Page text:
Monday, July 28, 2008

The iPod Nano

For this review, I have borrowed my daughter's Nano 4g while she is away at a friend's house. She received the green-ish colored one just right of center in the image above. (image courtesy of Apple Computer Inc.).

The Nano is a much smaller iPod, but with a sizable screen. It's very thin and even more portable than my iPod Video Classic 30g.

The Nano's dimensions are: 3.5 x 1.6 x 0.27 inches (8.9 x 4.1 x .7 cm).

She just carries it with her effortlessly wherever she goes, tucking it into pocket or purse, and the earphone wires are long enough to reach her ears while walking about or when seated.

If 'TV out' isn't important to you, or you don't care about playing podcasts back to back without fiddling with the ipod, then I'm sure you'll still love the new 4g nano. Unfortunately, that feature requires the purchase of a new cable which costs 50 bucks, as the old AV cables don't work.

The new cables connect through the docking port, not through the headphone input. Of course this is not discovered till you buy the product and the old AV cable. Not only do you now need a new cable, but you will have some difficulty locating the new cable.

You will ultimately need to order it directly from the iTunes store. Perhaps someday soon, 3rd party cables will be made for one-third the cost of the new AV cable made by Apple, but if you want the video-out feature now, be prepared to spend an additional $50.00! Ouch!

My daughter likes the video feature, we have installed one full-length, movie, and with the correct encoder utilized to convert the DVD (mpeg-2 DVD to .mv4), the image and sound quality are vivid, clean, and amazingly clever.

The DVD movie was 4.9-gigabytes, and the encoder reduced this to 1-gigabyte for importing to the Nano. So you could nearly load enough movies or TV shows onto your Nano to get you from California to New York without the usual airline-provided, watch what we offer, 'entertainment'.

All iPods excepting the iPod Shuffle, have the effortless content navigation interface, the 'Scroll-Wheel', and selecting and sorting through music or movies is simple. The Nano, since it has a color screen, also supports importing digital photos, and creating a slide-show or selecting individual photos. Be sure to name your photos prior to importing so you can locate them easily.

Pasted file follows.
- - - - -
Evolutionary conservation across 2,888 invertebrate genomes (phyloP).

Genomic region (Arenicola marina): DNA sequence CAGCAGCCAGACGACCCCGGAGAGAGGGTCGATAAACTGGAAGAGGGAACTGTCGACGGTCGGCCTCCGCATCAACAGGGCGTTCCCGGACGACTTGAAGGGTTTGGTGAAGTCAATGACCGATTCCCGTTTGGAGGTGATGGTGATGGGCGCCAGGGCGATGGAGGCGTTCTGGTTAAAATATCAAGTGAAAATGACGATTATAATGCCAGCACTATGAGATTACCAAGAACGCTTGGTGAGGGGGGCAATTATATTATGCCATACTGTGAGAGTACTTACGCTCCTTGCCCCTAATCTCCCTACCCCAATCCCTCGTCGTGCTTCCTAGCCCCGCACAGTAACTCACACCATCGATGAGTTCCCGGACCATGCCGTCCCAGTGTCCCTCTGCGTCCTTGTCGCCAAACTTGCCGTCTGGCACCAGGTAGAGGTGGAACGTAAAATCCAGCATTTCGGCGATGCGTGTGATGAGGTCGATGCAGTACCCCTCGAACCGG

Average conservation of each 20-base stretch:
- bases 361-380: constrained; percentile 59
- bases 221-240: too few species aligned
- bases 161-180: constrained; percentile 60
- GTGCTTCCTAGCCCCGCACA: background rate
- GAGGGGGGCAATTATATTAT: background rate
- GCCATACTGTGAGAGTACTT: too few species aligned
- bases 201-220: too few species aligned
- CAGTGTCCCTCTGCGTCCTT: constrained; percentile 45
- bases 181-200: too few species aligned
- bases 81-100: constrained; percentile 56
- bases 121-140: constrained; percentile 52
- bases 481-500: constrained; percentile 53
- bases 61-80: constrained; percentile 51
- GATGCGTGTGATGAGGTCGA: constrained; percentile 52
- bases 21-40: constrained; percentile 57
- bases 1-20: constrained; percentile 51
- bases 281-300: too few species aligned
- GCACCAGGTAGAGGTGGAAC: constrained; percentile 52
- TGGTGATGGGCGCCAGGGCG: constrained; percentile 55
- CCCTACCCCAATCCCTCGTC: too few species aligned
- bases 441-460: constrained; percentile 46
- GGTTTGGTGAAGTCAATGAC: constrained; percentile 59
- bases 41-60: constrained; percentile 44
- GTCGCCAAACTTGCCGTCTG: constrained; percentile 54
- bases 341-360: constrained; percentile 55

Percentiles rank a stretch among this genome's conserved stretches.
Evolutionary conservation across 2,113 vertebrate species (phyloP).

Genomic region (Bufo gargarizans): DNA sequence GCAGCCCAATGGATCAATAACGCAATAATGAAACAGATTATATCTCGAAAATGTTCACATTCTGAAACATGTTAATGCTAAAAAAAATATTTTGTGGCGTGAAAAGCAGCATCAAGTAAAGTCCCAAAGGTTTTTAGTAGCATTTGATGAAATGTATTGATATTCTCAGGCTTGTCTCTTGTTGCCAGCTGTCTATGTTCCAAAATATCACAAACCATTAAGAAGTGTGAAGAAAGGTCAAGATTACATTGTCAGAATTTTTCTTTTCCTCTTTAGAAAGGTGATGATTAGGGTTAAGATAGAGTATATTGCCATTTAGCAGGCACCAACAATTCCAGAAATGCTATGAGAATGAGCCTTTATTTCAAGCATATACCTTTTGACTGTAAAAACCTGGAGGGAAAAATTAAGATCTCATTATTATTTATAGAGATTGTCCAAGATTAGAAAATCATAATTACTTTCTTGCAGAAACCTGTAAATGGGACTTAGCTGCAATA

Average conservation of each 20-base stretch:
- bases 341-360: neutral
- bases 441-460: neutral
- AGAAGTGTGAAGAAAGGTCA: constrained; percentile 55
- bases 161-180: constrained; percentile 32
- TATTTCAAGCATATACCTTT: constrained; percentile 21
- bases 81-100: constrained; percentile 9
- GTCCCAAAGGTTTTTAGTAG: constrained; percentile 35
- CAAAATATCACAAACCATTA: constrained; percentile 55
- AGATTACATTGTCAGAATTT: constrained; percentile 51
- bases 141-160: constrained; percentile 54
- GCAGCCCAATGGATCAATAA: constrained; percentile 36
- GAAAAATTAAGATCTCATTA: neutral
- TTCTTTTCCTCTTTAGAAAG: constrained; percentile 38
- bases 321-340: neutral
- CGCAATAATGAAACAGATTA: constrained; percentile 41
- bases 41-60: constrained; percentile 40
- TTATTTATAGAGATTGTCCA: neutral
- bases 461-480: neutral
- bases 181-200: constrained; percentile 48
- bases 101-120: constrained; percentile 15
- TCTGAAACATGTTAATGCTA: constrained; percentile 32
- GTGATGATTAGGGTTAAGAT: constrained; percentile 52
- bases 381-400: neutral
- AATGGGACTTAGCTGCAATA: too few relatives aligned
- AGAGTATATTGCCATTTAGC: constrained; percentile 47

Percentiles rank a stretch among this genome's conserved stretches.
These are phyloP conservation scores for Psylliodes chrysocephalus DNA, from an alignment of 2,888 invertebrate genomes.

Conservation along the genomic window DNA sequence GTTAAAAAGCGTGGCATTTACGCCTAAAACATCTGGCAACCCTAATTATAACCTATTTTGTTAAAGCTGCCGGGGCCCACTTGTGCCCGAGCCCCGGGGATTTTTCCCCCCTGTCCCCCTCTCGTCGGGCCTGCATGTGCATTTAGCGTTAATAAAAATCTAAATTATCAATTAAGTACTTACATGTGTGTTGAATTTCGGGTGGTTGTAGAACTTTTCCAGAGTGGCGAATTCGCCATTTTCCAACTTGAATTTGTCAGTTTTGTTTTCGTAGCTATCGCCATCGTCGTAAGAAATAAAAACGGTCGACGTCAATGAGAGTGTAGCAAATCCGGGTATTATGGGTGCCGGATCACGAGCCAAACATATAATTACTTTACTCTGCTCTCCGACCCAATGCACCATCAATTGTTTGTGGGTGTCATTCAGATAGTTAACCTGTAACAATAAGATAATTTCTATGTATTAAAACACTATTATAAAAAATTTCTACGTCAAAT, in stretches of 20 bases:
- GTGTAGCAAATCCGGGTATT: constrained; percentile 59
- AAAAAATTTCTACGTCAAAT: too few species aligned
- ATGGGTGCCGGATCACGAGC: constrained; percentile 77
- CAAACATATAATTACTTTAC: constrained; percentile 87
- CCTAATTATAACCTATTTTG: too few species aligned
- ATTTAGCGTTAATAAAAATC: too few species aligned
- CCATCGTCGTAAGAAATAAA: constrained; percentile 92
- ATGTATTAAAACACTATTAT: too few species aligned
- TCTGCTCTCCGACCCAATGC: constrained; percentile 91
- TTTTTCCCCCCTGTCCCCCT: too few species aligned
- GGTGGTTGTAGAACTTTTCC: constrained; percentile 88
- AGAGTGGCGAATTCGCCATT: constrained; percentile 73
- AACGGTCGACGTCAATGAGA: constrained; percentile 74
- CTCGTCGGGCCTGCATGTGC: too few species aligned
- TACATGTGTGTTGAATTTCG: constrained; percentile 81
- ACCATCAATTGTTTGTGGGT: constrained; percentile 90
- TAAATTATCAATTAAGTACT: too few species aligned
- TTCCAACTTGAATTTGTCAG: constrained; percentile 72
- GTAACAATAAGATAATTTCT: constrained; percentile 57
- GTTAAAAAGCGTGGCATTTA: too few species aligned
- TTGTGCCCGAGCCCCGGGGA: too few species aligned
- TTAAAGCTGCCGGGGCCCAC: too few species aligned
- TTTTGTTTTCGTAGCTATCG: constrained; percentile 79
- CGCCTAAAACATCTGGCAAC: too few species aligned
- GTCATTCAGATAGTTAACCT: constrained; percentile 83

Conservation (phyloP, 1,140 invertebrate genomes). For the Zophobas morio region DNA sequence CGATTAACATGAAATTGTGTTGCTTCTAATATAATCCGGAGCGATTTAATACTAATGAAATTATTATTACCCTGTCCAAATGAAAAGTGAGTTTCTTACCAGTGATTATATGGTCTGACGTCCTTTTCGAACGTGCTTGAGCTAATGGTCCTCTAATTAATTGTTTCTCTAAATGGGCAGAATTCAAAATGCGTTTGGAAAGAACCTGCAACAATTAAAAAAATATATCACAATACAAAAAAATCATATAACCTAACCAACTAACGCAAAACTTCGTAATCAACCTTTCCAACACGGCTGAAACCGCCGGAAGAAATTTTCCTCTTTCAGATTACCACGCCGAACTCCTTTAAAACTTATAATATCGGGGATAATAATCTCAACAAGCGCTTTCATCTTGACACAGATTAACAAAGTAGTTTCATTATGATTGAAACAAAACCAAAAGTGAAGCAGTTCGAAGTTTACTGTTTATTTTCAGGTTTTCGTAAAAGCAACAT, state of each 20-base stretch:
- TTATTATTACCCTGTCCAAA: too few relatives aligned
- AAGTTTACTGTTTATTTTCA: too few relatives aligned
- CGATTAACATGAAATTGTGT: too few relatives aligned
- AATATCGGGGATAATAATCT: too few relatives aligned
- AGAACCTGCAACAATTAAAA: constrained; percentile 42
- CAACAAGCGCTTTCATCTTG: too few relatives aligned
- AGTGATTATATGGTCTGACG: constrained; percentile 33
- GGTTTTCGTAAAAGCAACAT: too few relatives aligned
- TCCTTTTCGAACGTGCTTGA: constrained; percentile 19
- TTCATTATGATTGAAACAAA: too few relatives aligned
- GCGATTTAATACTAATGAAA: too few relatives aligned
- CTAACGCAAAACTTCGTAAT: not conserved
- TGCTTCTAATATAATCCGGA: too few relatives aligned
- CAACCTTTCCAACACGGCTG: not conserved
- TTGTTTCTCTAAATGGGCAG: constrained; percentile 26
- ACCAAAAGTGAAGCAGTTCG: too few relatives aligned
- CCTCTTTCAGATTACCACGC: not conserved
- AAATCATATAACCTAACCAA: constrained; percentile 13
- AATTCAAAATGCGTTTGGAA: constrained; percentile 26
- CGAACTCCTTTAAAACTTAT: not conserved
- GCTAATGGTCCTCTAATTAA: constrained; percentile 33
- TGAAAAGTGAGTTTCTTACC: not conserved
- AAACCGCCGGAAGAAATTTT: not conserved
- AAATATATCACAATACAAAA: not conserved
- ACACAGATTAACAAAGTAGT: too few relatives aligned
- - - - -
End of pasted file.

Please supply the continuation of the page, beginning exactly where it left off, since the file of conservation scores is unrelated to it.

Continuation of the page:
One issue with the Nano was playing 'podcasts' back-to-back. Podcasts have been moved to the 'root-menu' on the Nano, so you need to be sure to set the 'shuffle' setting to OFF. If shuffle is set to 'off'' podcasts play sequencially without touching the iPod.

The Nano is a great addition to the Apple iPod product line. Less expensive, and versatile enough for any age of user. Amazon is currently offering the $149.00 list price Nano 4g for $138.54, shipping included.

One other issue is that of compatibility with some third-party iPod accessories. I'd recommend that if you have the 4g nano, that you test it carefully in the store with any product that claims to be 2g or 3g nano compatible, before you buy and make sure the features you care about actually work.

The Timex Ironman watch which features wireless controls for the ipod, didn't work with the 3g. (This may have been resolved with the Nano 4g and newer software?).

Also the iHome alarm clock reportedly had some glitches when used with the 3g Nano.

The Nano is a great addition to the Apple iPod product line. Less expensive than the iTouch or classic, and versatile enough for any age of user. is currently offering the $149.00 list price Nano 4g for $138.54, shipping included.

Next up for review, will be a cool accessory for the recording musician and live music mixing engineers. An integrated mixer, with iPod dock for direct recording to iPod in 44.1 KHz CD-quality!

Thank you for reading my review of the Nano, and please leave me a comment below!

Respectfully, Nicholas

Friday, July 25, 2008

iPod Reviews!